As an original member of Vice City 1896, one of Inter Miami’s official supporters’ groups, Christian Sarrafiore recalls the exact moment when he realized the club had finally arrived in MLS. It was last season’s All-Star Game in Orlando, and Vice City, alongside the two other official groups, The Siege and Southern Legion, showed up to Exploria Stadium ready to introduce themselves to the league.

“It was pretty much the first time we were all together. We were still growing and developing on our own. Nobody has really even heard of Inter Miami yet. We hadn’t even practiced our chants, but we decided to get together and sing our hearts out,” said the 36-year-old Sarrafiore, who alongside the rest of Vice City (at that time it was around 40-50 members) decided to sing “Y Dale Alegría a Mi Corazón,” a chant synonymous with Argentine soccer culture. “We unveiled an Inter Miami flag and we could see other people in the stadium were saying, ‘What are these dudes doing?' ”

But what most didn’t realize is that moment gave Inter Miami fans a symbolic introduction to the league. It made them feel like they belonged. 

“I think that’s where the league took notice. And that’s honestly all we had to live on, it gave us hope,” Sarrafiore said.

Inter Miami fans at the 2019 MLS All-Star Game

SI Recommends

Fast-forward another seven months, and Inter Miami fans are no longer relying on hope, nor are they celebrating by themselves. Whether it’s a barbecue, pickup matches or meet-ups to practice chants, Vice City’s events now feature approximately 150 people, and the team has taken it all in. Shortly before the club’s final preseason game, vs. the Tampa Bay Rowdies, players joined Vice City and other fans outside the team’s hotel in St. Petersburg to chant and celebrate. Argentine center back Nico Figal even picked up the drum.

The euphoria is here. The anxiety is here. Miami, a city rich in footballing culture with a resonant Latin American and international demographic, is days away from a historic debut, and this is finally a chance for passionate fans like Sarrafiore, who was born and partly raised in Argentina, to showcase it on the MLS level for the first time in nearly two decades.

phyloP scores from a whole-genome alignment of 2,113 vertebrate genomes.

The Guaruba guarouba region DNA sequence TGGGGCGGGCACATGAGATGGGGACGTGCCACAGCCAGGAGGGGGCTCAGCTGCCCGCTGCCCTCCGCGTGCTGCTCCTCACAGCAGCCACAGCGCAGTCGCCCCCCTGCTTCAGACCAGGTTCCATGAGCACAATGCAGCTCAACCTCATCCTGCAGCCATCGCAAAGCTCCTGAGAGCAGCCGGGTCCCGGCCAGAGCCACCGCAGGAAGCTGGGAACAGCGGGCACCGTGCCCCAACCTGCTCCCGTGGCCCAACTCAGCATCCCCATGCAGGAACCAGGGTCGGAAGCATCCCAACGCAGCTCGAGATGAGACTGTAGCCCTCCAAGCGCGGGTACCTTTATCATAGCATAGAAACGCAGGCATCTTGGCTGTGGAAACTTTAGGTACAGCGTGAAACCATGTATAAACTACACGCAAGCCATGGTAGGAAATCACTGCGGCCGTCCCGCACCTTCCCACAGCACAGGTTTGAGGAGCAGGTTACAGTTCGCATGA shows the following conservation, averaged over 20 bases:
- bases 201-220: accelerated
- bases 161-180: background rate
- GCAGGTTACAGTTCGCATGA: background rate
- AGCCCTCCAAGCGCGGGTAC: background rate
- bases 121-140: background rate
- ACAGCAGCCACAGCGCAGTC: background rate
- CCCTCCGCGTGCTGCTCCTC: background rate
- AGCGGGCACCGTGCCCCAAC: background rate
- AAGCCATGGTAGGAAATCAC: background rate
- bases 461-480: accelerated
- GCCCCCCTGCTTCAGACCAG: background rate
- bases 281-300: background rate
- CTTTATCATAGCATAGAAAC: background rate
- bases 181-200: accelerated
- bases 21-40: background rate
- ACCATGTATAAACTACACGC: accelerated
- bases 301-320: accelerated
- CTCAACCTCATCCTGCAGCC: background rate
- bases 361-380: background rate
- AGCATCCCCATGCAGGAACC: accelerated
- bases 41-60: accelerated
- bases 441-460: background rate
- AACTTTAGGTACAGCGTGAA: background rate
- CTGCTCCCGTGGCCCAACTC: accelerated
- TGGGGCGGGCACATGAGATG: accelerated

“A lot of times Miami gets a reputation for being a bandwagon town, and soccer is the opposite of that," Sarrafiore said. "We want to change the mind-set of what it means to be a Miami sports fan. We want to go the stadium every other Saturday and watch the team and make people fall in love with what they had wherever they grew up: the beautiful feeling of being at the stadium. That’s what we miss.”

While there are celebrations, there is still a lot of work to do. If you were to ask sporting director Paul McDonough what it’s been like in his shoes this past year, he would probably tell you that he could use an eighth day of the week.

“It’s been really busy," McDonough said. "We’re in the final stages of construction, trying to get the final pieces of the roster finished. ... From making sure the training facilities and the stadium are open to getting everybody settled and we can just get down to focusing on games and playing.”

The 50,000-square foot training complex in Fort Lauderdale, which houses all of the club’s teams, ranging from the U-13 academy payers to the first team, is something he’s especially proud of. In fact, one of his favorite moments is when Mas comes to visit. 

“I always feel good when he comes to visit after not having seen it for a month," McDonough said. "Jorge comes in and he looks so excited, so I feel really good I spent his money well. And I’ve spent a lot of his money.”

Much of that cash has gone into the training facility and the 18,000-seat stadium. It may not be Mercedes-Benz Stadium in Atlanta, but McDonough believes it can become a mini fortress for the club.